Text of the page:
What Metal Is Used In School Rings And How Are They Manufactured ?
Q: Large manufacturers of class rings sell a white metal ring called,
Lustrium, or trillium or other similar name. I believe it is actually
some kind of stainless steel. How is the ring manufactured. Is it
castable? sizeable, etc. Expensive equipment to make it?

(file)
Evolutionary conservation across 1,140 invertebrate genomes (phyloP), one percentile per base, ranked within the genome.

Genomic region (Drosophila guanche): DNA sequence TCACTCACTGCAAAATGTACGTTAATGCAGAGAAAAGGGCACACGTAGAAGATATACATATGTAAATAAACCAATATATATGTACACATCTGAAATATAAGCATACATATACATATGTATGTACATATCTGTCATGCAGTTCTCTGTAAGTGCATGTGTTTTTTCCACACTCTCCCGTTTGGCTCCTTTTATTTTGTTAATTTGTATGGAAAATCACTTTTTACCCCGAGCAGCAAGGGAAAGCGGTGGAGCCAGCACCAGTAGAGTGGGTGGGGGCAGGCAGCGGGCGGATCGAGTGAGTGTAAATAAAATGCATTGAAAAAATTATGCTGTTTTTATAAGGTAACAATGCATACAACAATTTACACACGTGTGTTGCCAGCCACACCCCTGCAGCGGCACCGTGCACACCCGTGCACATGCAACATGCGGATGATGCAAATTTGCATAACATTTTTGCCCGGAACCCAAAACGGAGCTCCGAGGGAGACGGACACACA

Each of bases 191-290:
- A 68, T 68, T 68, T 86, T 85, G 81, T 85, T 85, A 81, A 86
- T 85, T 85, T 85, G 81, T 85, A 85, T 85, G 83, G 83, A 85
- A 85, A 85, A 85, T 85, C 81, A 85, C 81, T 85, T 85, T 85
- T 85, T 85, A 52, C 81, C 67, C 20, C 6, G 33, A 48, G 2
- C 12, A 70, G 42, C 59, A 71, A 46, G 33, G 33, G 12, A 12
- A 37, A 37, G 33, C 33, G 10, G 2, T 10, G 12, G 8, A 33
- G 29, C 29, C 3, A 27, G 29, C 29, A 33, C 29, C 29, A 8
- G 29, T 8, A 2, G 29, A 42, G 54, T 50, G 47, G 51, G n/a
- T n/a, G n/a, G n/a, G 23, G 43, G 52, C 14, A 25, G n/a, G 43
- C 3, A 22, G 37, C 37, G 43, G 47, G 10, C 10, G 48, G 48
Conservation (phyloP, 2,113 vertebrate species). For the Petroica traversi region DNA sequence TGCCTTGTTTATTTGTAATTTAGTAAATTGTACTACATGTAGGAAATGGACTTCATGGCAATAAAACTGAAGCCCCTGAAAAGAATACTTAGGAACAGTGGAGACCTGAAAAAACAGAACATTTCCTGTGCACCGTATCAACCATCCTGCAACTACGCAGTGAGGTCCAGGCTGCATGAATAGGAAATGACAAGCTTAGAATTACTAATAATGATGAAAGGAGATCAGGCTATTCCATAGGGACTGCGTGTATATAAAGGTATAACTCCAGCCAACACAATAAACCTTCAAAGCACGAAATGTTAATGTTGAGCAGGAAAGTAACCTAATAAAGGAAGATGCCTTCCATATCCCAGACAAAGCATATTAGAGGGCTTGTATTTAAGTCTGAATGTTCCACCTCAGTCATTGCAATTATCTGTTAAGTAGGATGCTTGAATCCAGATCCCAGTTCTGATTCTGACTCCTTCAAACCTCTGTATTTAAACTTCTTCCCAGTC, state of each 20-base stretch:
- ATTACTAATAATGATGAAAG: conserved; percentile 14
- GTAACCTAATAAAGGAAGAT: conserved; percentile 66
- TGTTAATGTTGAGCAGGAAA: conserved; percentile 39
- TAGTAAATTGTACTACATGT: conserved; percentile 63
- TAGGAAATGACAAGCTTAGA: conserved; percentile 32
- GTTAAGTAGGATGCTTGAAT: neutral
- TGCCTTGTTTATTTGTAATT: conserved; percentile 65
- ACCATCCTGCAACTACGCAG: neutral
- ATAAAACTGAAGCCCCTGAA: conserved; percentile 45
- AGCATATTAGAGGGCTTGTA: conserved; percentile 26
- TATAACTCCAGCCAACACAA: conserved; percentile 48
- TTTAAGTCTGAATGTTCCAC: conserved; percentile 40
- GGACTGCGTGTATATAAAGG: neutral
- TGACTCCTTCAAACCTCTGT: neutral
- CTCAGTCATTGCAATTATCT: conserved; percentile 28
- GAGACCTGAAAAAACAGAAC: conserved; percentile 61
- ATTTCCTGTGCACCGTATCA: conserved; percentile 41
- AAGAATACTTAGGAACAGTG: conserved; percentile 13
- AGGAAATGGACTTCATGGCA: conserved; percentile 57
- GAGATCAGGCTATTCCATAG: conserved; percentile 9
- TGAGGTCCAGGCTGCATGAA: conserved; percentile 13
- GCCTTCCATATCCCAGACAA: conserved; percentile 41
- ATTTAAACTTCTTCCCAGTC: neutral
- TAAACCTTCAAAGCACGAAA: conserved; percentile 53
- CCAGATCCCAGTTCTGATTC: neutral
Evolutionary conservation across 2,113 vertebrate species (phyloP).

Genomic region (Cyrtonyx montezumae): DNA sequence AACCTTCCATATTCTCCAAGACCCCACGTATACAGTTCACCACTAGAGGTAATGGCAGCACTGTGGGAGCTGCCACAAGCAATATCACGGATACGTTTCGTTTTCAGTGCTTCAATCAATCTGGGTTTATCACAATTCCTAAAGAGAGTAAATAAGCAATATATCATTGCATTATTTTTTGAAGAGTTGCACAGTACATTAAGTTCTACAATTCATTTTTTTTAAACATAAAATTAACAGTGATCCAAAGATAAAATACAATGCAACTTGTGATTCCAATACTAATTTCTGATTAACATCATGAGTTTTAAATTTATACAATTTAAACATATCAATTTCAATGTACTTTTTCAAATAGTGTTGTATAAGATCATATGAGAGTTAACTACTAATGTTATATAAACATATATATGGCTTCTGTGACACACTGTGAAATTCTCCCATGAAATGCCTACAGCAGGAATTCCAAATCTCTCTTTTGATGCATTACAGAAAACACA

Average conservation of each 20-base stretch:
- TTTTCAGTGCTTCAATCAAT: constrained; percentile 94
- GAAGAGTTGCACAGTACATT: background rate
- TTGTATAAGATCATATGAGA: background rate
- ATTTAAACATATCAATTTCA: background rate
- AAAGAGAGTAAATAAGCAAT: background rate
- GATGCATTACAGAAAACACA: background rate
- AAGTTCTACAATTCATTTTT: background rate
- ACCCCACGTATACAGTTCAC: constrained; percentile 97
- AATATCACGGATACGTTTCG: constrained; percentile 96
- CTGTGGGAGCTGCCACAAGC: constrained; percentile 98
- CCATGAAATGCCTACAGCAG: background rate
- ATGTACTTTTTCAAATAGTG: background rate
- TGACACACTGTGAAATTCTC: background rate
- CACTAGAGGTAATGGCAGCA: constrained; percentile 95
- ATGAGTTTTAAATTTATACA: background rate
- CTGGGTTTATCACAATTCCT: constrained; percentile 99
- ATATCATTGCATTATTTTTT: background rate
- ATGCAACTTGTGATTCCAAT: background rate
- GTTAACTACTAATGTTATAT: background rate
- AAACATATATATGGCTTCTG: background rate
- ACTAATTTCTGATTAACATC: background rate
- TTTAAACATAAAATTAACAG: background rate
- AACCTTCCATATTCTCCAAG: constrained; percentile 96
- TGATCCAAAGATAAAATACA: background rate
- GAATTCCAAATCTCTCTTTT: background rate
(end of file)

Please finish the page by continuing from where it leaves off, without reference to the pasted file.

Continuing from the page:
A:All class rings for schools are produced by lost wax casting. Once the orders are placed for the various sizes of rings, the waxes are made by injecting the liquid wax into reusable silicone molds of various sizes. The waxes are then connected to a large wax sprue-tree with as many as 100 rings on one tree. The tree is placed in casting investment and is allowed to harden. After it is dry it is placed in a burnout kiln and all the wax is burned out. This leaves a negative mold of all the rings and the sprue-tree in one block of investment. The molten metal is poured into the center and the mold is instantly spun at high speed to throw the metal into the ring molds. The entire hot block is then dropped into water, which causes the investment to be blasted away, leaving all the rings and a metal tree. The rings are clipped off and finished. Most school rings are cast out of bronzes of various compositions. Heavy plating usually gives the final surface of either gold, or for a silver look, either white gold or Rodium ( cheap). The solid gold ones are cast out of fairly low grade alloys such as 14 or 18 karat. 14 karat means 14-24ths pure gold. 24 karat gold is pure gold, but is terrible for rings because of it's softness. My parents wedding bands are pure gold and are constantly getting deformed. You can get some rings cast from solid white gold, but it would be very pricey. Stainless steel would be a terrible choice for cast rings. The melting temp is too high for almost any investment shy of ceramic-shell castings, and believe me, ceramic shell castings are extremly expensive. A high-tin phospor-bronze can also be used for white metal castings as well as the old favorite , nickle-silver ( nickle and copper ) Sterling silver is fairly common ( silver and copper ), but tends to dull down. The stones in class rings are almost all synthetic. They are the same composition as real rubies, emeralds or saphires, but can be spotted as synthetics by the lack of natural flaws in the stones. In the U.S., class rings are ubiquitous. They're done in both high schools and colleges. Typically they have the name of the school, the year of graduation, and a whalloping big fake gemstone. In one's senior year, one orders one's class ring. You don't *have* to get one, of course, but most people seem to. A few schools, colleges especially, have their own traditions. MIT's class ring is more like a signet ring, with a beaver on it as "the first engineer." (Less respectful individuals call it "the brass rat.") I've heard that there is an engineering school (or an engineering society?) in Canada that has rings made from iron taken from a bridge that failed disasterously, as a reminder of an engineer's responsibility.